6. It does no doubt seem an anomaly that a suit for a mere declaration of title to property should in certain cases have to be filed in a Court higher than the Court in which a suit for the property itself or a suit for declaration of title with consequential relief should be filed. But that is the result of an anomaly in the law itself which lays down that in the latter cases a more artificial method of valuation at so many times the assessment is to be adopted. The anomaly is due to the statute law and not to the general principle. No case has been brought to our notice which lays down that in a suit for a declaration of title to property the method of calculating the value of the property is the Court-fees method and not the real value. The respondent relies on Ganapati v. Chatu in which it is laid down generally that the valuation in a suit for a declaration of title by the party in possession shall be as if it was a suit for, possession. But that can be interpreted in two ways, either as laying down that the value of the subject-matter is to be the value of the property or as laying down that the method of calculating the valuation of the subject-matter is to be the method of calculating that value in a suit for possession. The decision is not clear that the latter interpretation is meant. Section 4 of the Suits Valuation Act is also relied upon. No doubt if rules had been framed under Section 3 the method of calculation argued for by the respondent would come into force, but the section seems to imply rather that if this method is to be employed it is necessary that the rule should have been framed under Section 3. The principle would be a good principle, but, so far, it has not been embodied in rule or statute.
7. The general principles deducible for valuation for purposes of jurisdiction where no special method of valuation has been provided by statute then would seem to be (1) that where the subject-matter of a suit is wholly unrelated to anything which can be readily stated in definite money terms, then the plaintiff, having to put some money value for the purpose of jurisdiction, must put a more or less arbitrary value, and, there being no factors in the case from which the Court can say his valuation is wrong or dishonest the Court will accept that valuation. Such is the case of a suit for restitution of conjugal rights--see Aklemannessa Bibi v. Mahomed Hatem and Zair Husain Khan v. Khurshed Jan or a suit for a declaration that the plaintiff is a member of a charity committee--see Murza Hyder Alii Sahib v. Hussain Rasa Sahib and (2) that where the subject-matter is so related to things which have a real money value that the relief asked for will affect these, then the value of' the suit for the purpose of jurisdiction is to be taken as the market value of the property affected, such, for example, as a suit for a declaration of fishery rights--see Mohini Mohan Misser v. Gour Chandra Rai or a suit to set aside an award--Venkata-chalam Pillai v. Srinivasa Aiyar or a suit regarding liability to pay royalty--see Ryrappan Nambiar v. Chathukutti Nambiar. But the market value must be the market value of the whole of the property affected and not merely the plaintiff's share. This has been laid clearly in Keshava v. Lakshmi-narayana and Ibrayan Kunhi v. Komamutti Koya.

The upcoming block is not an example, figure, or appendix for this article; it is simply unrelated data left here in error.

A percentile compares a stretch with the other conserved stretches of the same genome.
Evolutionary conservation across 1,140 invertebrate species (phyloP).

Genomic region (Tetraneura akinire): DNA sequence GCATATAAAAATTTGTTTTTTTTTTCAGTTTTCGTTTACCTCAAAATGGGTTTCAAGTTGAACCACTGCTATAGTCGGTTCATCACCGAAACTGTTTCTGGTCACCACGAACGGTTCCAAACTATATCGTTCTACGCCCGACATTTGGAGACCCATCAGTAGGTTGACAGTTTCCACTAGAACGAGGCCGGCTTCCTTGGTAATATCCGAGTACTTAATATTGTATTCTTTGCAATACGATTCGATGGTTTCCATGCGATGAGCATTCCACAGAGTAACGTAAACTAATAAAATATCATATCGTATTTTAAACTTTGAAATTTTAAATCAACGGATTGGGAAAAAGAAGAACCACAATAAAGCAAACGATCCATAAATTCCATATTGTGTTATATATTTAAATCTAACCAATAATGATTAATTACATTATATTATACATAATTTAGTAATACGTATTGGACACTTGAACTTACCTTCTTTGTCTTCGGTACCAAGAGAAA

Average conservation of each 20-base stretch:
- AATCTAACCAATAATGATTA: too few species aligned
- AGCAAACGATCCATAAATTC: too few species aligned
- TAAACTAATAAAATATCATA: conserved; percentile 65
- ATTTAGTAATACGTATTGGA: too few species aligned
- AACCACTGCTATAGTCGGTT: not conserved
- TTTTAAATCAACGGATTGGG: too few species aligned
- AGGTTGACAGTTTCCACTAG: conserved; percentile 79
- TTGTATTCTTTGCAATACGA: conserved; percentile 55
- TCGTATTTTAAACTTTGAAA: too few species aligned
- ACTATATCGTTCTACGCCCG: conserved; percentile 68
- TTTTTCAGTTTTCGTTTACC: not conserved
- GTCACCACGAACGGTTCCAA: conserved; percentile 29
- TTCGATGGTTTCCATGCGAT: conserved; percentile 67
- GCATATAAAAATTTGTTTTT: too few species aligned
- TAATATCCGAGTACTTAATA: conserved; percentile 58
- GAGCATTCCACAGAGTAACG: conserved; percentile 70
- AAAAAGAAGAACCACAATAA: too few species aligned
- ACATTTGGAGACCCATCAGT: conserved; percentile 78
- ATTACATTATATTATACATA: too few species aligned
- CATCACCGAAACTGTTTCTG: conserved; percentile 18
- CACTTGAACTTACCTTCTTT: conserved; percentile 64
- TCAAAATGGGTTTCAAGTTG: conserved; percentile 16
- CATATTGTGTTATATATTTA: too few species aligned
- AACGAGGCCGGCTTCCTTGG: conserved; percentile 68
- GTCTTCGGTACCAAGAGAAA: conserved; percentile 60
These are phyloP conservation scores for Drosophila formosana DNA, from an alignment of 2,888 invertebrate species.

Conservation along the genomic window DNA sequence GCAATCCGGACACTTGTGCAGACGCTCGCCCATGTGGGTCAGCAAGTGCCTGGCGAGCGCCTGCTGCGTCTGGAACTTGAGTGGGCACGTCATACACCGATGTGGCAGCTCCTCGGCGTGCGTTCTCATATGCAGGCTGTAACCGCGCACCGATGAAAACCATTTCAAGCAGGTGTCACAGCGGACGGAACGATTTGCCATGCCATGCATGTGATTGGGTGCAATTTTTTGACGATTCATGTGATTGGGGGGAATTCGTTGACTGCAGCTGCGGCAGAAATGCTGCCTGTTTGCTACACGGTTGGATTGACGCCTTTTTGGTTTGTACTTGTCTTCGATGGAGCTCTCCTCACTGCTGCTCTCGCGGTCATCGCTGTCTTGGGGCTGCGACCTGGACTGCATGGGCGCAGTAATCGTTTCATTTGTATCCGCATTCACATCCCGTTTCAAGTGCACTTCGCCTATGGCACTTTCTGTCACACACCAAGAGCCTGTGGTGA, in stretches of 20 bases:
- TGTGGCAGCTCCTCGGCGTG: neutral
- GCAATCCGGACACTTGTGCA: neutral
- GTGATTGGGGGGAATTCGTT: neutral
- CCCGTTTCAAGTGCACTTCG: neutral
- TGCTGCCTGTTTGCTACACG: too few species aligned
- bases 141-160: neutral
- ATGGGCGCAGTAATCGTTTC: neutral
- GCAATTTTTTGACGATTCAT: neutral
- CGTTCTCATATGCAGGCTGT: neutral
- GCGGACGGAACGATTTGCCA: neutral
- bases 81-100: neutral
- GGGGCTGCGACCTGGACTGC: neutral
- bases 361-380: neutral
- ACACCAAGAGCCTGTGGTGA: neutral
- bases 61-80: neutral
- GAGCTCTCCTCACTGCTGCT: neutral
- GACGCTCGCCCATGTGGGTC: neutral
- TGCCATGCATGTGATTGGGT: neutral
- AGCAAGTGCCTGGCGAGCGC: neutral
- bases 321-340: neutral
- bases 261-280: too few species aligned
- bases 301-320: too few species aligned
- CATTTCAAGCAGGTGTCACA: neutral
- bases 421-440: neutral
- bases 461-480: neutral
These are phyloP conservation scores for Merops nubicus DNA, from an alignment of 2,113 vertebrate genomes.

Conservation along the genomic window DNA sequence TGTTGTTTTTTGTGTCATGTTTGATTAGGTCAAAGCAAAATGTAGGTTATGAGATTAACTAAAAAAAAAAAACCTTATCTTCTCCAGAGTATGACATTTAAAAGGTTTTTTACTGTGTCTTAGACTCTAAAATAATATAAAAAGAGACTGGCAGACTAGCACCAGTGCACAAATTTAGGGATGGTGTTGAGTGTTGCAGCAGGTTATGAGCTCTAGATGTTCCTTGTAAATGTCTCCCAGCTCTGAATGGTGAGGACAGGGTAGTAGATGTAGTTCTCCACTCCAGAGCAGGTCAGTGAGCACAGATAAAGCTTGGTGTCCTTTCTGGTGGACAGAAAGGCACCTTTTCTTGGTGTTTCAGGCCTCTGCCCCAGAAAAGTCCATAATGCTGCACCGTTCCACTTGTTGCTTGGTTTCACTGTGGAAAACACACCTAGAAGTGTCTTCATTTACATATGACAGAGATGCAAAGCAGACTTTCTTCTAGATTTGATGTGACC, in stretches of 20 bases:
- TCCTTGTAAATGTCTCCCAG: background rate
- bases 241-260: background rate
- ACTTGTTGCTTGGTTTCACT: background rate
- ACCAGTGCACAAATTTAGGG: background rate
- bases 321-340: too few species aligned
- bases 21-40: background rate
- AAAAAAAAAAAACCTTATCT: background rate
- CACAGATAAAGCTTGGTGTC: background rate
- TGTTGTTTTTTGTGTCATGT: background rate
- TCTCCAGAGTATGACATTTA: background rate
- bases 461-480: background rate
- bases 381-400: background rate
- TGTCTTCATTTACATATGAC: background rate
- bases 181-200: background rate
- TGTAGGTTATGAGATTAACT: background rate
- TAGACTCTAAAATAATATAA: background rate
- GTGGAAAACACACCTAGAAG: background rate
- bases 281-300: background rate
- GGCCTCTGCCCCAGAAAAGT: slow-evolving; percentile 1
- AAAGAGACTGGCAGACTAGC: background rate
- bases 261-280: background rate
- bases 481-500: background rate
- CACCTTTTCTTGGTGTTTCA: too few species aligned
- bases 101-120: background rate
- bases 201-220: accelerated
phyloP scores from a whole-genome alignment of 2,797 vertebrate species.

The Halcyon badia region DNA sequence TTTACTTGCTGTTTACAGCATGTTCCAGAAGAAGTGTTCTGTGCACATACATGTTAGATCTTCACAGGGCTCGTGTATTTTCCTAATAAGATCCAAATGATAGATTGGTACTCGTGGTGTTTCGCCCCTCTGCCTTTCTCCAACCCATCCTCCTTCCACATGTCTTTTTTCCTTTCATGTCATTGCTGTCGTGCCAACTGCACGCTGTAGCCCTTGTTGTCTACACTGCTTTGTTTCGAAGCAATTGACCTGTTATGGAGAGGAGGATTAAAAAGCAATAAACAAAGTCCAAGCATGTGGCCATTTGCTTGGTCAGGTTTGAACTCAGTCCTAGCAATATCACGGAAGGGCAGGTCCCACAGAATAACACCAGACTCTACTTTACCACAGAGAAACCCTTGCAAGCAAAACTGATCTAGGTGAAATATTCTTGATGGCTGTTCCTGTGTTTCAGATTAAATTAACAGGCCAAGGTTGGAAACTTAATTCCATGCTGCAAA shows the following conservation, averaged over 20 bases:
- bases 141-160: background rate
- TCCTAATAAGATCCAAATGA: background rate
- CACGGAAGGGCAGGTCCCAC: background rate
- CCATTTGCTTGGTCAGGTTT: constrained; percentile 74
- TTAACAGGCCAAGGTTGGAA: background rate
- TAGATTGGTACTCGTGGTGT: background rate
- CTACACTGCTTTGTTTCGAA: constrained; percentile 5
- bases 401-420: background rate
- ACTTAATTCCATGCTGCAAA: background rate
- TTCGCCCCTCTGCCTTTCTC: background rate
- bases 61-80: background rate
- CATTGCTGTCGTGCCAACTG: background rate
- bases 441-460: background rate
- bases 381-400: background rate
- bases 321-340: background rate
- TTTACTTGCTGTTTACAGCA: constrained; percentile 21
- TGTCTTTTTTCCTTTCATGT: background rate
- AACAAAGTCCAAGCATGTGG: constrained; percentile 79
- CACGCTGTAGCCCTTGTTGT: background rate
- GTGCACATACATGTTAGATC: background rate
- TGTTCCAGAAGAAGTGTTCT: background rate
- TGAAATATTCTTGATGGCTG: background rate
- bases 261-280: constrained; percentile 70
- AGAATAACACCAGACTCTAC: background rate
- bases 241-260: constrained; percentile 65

8. In applying these principles to the present suit which is a suit for a declaration without consequential relief, the appellant contends that the first principle applies, that is, that the Court cannot refuse to accept the plaintiff's valuation unless it holds that that valuation is dishonest. There is a good deal to be said logically for this position, but clearly it has not been adopted in this Presidency as the law. The argument would involve the application of this criterion to all suits under Schedule II, Art 17 of the Court Fees Act, whereas in many such suits, as noted above, the Court has not adopted that principle. The present case cannot therefore come under the first category but must fall under the second, the valuation to be adopted for the purposes of jurisdiction being the actual market value of the property.
9. The Subordinate Judge is therefore wrong in calculating the value as the Court-fees value of the property. Adopting the market-value as given in the plaint which is not challenged except as regards item 1 for which we will adopt the Commissioner's figure of Rs. 1,825 the total value for the purpose of jurisdiction would come to over Rs. 3,000 and the proper forum is therefore the Court of the Subordinate Judge. We must therefore reverse the order of the Lower Court and direct the Additional Subordinate Judge to entertain the suit.
10. The respondent has filed a memorandum of objections on the matter of costs. The Subordinate Judge directed that costs before him should be costs in the cause, but that is obviously a wrong order since the appellant might not present his plaint again and the respondent would then lose his costs. However, as it is, as we find in favour of the appellant, he is entitled to and will get his costs in both Courts.
Madhavan Nair, J.
11. I agree.